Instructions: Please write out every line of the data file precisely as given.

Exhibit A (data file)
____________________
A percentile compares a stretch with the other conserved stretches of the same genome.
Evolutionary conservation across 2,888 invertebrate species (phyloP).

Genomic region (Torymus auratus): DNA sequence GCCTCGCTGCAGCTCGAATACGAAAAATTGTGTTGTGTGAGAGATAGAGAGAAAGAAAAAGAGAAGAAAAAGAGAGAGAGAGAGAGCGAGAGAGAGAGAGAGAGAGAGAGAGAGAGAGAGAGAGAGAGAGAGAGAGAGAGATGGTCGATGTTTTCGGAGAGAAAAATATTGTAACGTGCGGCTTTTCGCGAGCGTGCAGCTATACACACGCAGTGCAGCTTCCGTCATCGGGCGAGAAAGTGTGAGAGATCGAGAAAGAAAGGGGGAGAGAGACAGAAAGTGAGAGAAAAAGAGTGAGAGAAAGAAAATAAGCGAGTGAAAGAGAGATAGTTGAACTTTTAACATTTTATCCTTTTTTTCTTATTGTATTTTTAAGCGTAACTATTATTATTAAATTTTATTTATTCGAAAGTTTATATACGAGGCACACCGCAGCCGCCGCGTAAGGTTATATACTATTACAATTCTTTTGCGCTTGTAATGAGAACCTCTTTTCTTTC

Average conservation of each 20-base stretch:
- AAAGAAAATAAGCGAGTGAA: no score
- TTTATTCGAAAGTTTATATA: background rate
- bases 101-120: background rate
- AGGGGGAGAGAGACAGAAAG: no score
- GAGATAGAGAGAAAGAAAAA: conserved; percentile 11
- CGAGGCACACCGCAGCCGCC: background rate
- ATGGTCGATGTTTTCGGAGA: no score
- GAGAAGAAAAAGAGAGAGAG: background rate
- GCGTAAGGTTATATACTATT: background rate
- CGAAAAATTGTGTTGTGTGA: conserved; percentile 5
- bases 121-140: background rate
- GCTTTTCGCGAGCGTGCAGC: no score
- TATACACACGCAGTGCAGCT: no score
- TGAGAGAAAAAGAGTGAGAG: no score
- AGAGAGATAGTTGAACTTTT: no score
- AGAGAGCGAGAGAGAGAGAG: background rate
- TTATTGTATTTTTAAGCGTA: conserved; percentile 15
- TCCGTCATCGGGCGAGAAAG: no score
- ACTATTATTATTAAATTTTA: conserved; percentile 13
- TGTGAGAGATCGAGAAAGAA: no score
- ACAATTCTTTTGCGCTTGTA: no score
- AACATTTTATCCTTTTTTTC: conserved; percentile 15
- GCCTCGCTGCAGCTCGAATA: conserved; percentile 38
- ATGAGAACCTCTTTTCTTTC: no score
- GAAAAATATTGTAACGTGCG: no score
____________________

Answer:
A percentile compares a stretch with the other conserved stretches of the same genome.
Evolutionary conservation across 2,888 invertebrate species (phyloP).

Genomic region (Torymus auratus): DNA sequence GCCTCGCTGCAGCTCGAATACGAAAAATTGTGTTGTGTGAGAGATAGAGAGAAAGAAAAAGAGAAGAAAAAGAGAGAGAGAGAGAGCGAGAGAGAGAGAGAGAGAGAGAGAGAGAGAGAGAGAGAGAGAGAGAGAGAGAGATGGTCGATGTTTTCGGAGAGAAAAATATTGTAACGTGCGGCTTTTCGCGAGCGTGCAGCTATACACACGCAGTGCAGCTTCCGTCATCGGGCGAGAAAGTGTGAGAGATCGAGAAAGAAAGGGGGAGAGAGACAGAAAGTGAGAGAAAAAGAGTGAGAGAAAGAAAATAAGCGAGTGAAAGAGAGATAGTTGAACTTTTAACATTTTATCCTTTTTTTCTTATTGTATTTTTAAGCGTAACTATTATTATTAAATTTTATTTATTCGAAAGTTTATATACGAGGCACACCGCAGCCGCCGCGTAAGGTTATATACTATTACAATTCTTTTGCGCTTGTAATGAGAACCTCTTTTCTTTC

Average conservation of each 20-base stretch:
- AAAGAAAATAAGCGAGTGAA: no score
- TTTATTCGAAAGTTTATATA: background rate
- bases 101-120: background rate
- AGGGGGAGAGAGACAGAAAG: no score
- GAGATAGAGAGAAAGAAAAA: conserved; percentile 11
- CGAGGCACACCGCAGCCGCC: background rate
- ATGGTCGATGTTTTCGGAGA: no score
- GAGAAGAAAAAGAGAGAGAG: background rate
- GCGTAAGGTTATATACTATT: background rate
- CGAAAAATTGTGTTGTGTGA: conserved; percentile 5
- bases 121-140: background rate
- GCTTTTCGCGAGCGTGCAGC: no score
- TATACACACGCAGTGCAGCT: no score
- TGAGAGAAAAAGAGTGAGAG: no score
- AGAGAGATAGTTGAACTTTT: no score
- AGAGAGCGAGAGAGAGAGAG: background rate
- TTATTGTATTTTTAAGCGTA: conserved; percentile 15
- TCCGTCATCGGGCGAGAAAG: no score
- ACTATTATTATTAAATTTTA: conserved; percentile 13
- TGTGAGAGATCGAGAAAGAA: no score
- ACAATTCTTTTGCGCTTGTA: no score
- AACATTTTATCCTTTTTTTC: conserved; percentile 15
- GCCTCGCTGCAGCTCGAATA: conserved; percentile 38
- ATGAGAACCTCTTTTCTTTC: no score
- GAAAAATATTGTAACGTGCG: no score